Ricky Ray officially retires from CFL
TORONTO — One of the most prolific players in Canadian Football League history is calling it a career, as Toronto Argonauts quarterback Ricky Ray has officially announced his retirement at age 39.
The news was revealed during a conference call on Wednesday from Ray’s home in Sacramento, Calif., ending months of off-season speculation. Ray’s football future had been in the air since suffering a season-ending injury against the Calgary Stampeders on June 23, 2018.
Though the ending wasn’t ideal, Ray will be remembered for a hall of fame resume compiled over the span 16 seasons with the Argos and Edmonton Eskimos. He retires in the top-five all-time in passing yards (4th), touchdowns (5th), and starts (5th), while his calling card was his accuracy, retiring No. 1 all-time with a 68.2 career completion percentage.
“I just wanted to be a player that teammates and fans and the organization could believe in, could be proud of, that I was going to go out there and play my best every week,” said Ray. “That’s what I tried to do, perform my best and be a good leader, lead by example.”
With a CFL record four Grey Cups as a starting quarterback, Ray was a winner. After leading the Eskimos to the Grey Cup in 2003 and 2005, the veteran was traded to Toronto following the 2011 season. Though the move came as a shock, Ray left an immediate imprint on his new city, leading the Argos to an historic Grey Cup victory on home turf his very first season in 2012.
Seven years later, Ray captured a fourth championship in unexpected circumstances, leading the Argos over the heavily favoured Stampeders in a blizzard in Ottawa. With the game tied, Ray engineered a critical drive inside the three-minute warning, completing four of his six passing attempts to set up a go-ahead field goal by Lirim Hajrullaju.
Ray would return the following year before suffering a scary neck injury in Week 2 in the Argos’ home-opener, which saw him carted off the field on a stretcher. Still, even with the injury, the veteran said there’s been no second guessing his decision to return in 2018, even if he bypassed the storybook ending.
“I don’t have any regrets at all,” Ray said. “I would rather have gone through what I did last year than retiring after the 2017 season and saying ‘man, I wish I would have played one more year’.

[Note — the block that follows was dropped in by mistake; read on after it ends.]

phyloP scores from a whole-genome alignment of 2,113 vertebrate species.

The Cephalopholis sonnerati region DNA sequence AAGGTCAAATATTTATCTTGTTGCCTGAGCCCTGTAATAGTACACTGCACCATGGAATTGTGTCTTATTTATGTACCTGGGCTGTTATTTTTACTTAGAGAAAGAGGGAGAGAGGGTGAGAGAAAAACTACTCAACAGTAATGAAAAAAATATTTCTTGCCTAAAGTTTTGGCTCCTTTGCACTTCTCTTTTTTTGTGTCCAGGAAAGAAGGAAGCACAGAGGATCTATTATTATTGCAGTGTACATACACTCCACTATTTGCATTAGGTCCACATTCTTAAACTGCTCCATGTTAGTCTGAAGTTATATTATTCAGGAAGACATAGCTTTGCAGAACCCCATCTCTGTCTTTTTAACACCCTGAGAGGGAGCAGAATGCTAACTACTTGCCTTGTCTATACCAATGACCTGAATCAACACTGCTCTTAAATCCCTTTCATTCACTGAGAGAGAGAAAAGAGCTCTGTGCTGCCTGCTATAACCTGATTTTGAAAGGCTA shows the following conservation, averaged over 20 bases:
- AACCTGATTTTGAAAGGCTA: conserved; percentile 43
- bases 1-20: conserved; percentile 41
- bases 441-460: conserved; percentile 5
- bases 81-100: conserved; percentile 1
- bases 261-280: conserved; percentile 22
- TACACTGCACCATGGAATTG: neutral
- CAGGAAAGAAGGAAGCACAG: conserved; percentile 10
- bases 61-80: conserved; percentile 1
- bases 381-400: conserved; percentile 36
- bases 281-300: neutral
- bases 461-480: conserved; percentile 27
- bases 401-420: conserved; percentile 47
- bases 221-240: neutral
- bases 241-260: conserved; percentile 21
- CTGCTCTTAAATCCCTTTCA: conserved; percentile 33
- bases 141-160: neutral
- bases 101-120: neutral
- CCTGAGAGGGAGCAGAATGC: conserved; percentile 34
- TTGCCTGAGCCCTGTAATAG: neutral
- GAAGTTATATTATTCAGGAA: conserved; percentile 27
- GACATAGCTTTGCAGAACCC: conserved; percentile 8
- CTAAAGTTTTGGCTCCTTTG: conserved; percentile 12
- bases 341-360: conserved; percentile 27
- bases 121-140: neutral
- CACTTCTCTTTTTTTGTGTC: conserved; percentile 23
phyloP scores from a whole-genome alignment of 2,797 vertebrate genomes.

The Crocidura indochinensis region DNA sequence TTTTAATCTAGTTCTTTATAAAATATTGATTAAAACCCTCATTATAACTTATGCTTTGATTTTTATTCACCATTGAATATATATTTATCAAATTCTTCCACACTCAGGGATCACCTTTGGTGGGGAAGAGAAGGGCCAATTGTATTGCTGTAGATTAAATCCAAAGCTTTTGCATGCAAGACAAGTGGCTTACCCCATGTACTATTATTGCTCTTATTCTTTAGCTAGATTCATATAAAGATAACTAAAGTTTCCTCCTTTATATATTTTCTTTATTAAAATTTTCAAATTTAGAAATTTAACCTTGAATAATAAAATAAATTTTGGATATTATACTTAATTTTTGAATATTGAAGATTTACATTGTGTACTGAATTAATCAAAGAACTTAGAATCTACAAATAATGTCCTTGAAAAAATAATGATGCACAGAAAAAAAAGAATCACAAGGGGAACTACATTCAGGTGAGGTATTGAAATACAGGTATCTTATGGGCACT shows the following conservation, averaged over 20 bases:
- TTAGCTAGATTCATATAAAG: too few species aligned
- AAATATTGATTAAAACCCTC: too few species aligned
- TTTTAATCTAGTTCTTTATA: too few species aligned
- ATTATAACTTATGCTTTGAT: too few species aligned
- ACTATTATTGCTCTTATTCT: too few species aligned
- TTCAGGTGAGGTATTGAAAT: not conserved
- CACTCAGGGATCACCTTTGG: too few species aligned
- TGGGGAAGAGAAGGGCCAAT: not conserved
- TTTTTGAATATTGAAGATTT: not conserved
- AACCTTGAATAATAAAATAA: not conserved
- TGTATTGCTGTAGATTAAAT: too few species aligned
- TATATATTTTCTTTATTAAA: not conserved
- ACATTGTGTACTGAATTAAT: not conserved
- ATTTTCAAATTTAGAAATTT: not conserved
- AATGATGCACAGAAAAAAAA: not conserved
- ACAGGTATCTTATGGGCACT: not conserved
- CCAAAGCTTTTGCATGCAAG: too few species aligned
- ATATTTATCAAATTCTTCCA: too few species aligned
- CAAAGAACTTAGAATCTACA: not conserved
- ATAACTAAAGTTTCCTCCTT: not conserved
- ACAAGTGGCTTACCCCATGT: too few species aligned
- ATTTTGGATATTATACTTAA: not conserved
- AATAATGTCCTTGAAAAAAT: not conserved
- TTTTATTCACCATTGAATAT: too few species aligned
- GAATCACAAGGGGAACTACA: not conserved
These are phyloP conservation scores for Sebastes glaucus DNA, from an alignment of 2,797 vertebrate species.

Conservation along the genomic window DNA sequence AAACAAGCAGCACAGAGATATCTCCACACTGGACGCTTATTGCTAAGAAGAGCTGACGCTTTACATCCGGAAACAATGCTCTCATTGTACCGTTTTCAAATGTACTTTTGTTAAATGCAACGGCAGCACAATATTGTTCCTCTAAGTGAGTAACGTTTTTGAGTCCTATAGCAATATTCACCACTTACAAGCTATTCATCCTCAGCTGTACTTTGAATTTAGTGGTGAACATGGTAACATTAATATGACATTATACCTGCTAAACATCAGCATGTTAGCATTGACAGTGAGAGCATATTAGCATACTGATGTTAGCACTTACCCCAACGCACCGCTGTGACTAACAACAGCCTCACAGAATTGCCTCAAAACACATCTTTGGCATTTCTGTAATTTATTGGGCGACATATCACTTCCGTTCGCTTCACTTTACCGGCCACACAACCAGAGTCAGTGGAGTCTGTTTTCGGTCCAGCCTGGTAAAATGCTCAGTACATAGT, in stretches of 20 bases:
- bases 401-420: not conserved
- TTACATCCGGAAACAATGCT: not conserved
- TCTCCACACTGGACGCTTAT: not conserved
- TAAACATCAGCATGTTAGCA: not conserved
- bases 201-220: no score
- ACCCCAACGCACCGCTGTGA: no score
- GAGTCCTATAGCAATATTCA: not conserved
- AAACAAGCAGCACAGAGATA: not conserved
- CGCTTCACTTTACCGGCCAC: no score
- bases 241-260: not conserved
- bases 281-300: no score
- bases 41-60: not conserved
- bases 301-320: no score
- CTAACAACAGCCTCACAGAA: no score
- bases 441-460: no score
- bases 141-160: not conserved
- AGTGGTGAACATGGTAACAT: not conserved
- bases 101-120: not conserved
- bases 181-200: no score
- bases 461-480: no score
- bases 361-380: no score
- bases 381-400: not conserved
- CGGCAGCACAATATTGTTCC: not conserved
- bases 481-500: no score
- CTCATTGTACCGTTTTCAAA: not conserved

“I think if I had left a little more in the tank I would have wondered. At this point I know I’ve given everything and I don’t have anything else to give and now I can be really satisfied that I’m making the right decision now. No regrets.”
In addition to winning the Grey Cup Most Valuable Player in 2005, Ray retires as the second-leading all-time passer in championship games (1,512 yards) and has thrown the most touchdowns in the Grey Cup with nine.
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After arriving in Canada in 2002 out of Sacramento State, Ray quickly climbed the Eskimos’ depth chart, becoming a starter and throwing 24 touchdown passes with just nine interceptions as a rookie. In 2003 he led the Eskimos to the first Grey Cup of his career, while the following year the NFL’s New York Jets came calling, signing Ray to become a backup throughout the 2004 season.
However, Ray’s time in the NFL was short-lived. He returned to Canada in 2005 and won a second Grey Cup in Edmonton, throwing for 5,510 yards while attempting a career-high 713 attempts that season.
Despite being traded after the 2011 season, Ray’s legacy in the city of Edmonton can be seen on the hallowed walls of Commonwealth Stadium. Eskimos fans will always remember the legendary quarterback as one of their own.
In Toronto, though, Ray burrowed his own roots. Following the path of legendary quarterbacks like Damon Allen, Doug Flutie and Matt Dunigan, Ray brought championships to Canada’s biggest city, capturing two Grey Cups in the span of six years.
“It was a good opportunity for me to start new, it was good for them to have a change, they were able to get another great quarterback in Mike Reilly and go on and win a championship,” Ray reflected. “Looking back it was good for both organizations and life in Toronto ended up being pretty special to me. To win two Grey Cups there, it was a big part of my career.”
Ray was at his best under Scott Milanovich, enjoying his best statistical season in Toronto in 2013 while completing a CFL record 77.2 per cent of his passes with 2,878 yards, 21 touchdowns and two interceptions, along with a quarterback rating of 126.4, a single-season record.
That same season, Ray set an all-time single-game record when he completed 95 per cent of his passes, going 19-of-20 for 286 yards and two touchdowns in a win over Winnipeg. However, an injury in August limited him to just 10 games, and though he returned in October to help the Argos win the East, they’d eventually drop the Eastern Final to Hamilton.
Though the Argos had already made other plans heading into the new season, naming James Franklin their starter for 2019, Wednesday’s announcement officially closes the book on an era. Ray’s retirement has been rumoured throughout the off-season, but the decision had to be carefully pondered.
In seven seasons with the Argos Ray played in 72 games, throwing 114 touchdown passes and just 47 interceptions, throwing for 20,205 yards.
Ray has expressed an interest in coaching in the past, but it doesn’t appear anything is imminent.